The Circulation of Knowledge: Nexus and Lore, 2015
In my silkscreen prints, Nexus, I feature the medieval and early modern Persian, Arab and European scientists who were inspired or influenced by each other’s scholarly research or worked on the same theories in different periods. I present these scientists’ textual works side by side to showcase the circulation of knowledge across different cultures and periods. For example, I place Alhazen’s work, the renowned 11th-century Arab scientist, side by side with the work of Kepler, the renowned 17th-century German scientist. Although 600 years apart, Alhazen’s writings influenced Kepler’s discoveries in the field of optics.
I convert the pages of texts and diagrams of the manuscripts by these scientists into black silhouettes. Acting as a new visual language, these silhouettes present medieval imagery through simplicity and the absence of didactic textual information while offering more compositional opportunities in my work. For creating these black silhouettes, I draw inspiration from the Russian Suprematist artists, El Lissitzky (1890-1941) and Kazimir Malevich (1878-1935). These artists were in search of a style of abstract painting based on geometric shapes, which they believed promoted the supremacy of pure artistic feeling over the depiction of objects. Like Suprematists’ works, my black shapes aim to engage the “pure feelings” of my audience through simplicity and visual forms. I want to explore the ways in which viewers respond to form both visually and conceptually. I utilize mainly black and white to connote our current neglect of such a vibrant flow of information that took place in medieval times.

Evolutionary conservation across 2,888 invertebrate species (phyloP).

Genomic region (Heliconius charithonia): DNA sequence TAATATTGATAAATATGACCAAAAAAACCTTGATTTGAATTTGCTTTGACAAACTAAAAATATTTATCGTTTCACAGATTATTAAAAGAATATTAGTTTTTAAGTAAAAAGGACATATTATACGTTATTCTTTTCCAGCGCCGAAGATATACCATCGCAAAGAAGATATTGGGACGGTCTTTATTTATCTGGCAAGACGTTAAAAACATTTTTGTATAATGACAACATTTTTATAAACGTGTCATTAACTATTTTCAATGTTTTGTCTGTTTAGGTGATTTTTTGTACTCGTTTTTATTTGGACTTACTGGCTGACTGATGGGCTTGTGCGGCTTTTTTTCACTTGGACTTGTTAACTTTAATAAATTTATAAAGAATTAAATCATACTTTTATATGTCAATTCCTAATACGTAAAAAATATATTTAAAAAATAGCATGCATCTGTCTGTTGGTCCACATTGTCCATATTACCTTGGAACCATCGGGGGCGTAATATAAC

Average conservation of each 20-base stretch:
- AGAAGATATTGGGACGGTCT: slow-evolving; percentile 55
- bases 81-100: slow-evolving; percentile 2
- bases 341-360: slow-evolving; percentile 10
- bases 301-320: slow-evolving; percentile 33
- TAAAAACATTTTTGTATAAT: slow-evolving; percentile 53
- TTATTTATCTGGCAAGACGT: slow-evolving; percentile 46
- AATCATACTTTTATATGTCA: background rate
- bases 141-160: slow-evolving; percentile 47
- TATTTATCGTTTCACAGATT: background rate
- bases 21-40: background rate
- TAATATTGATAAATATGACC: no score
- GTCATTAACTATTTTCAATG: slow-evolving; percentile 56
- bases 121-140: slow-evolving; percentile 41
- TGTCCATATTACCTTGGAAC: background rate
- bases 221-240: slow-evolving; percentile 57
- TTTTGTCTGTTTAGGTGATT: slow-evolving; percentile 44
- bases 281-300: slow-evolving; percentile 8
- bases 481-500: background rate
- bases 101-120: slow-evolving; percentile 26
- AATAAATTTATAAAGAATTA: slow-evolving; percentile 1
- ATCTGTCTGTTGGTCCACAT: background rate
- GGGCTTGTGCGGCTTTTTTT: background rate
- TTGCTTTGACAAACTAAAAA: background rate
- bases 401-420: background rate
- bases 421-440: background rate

In Lore, I display the black shapes extracted from Nexus, my silkscreen prints, in a horizontal composition using plexiglass and pins on the wall. The horizontal composition suggests a long-term flow of scientific knowledge and an exchange of ideas across cultures. The color black, again, indicates our current disregard for this long-term exchange. The installation initiates what appears as an organized composition that gradually moves towards systematic disorganization as a commentary on the loss of information, and reinterpretation of scientific concepts.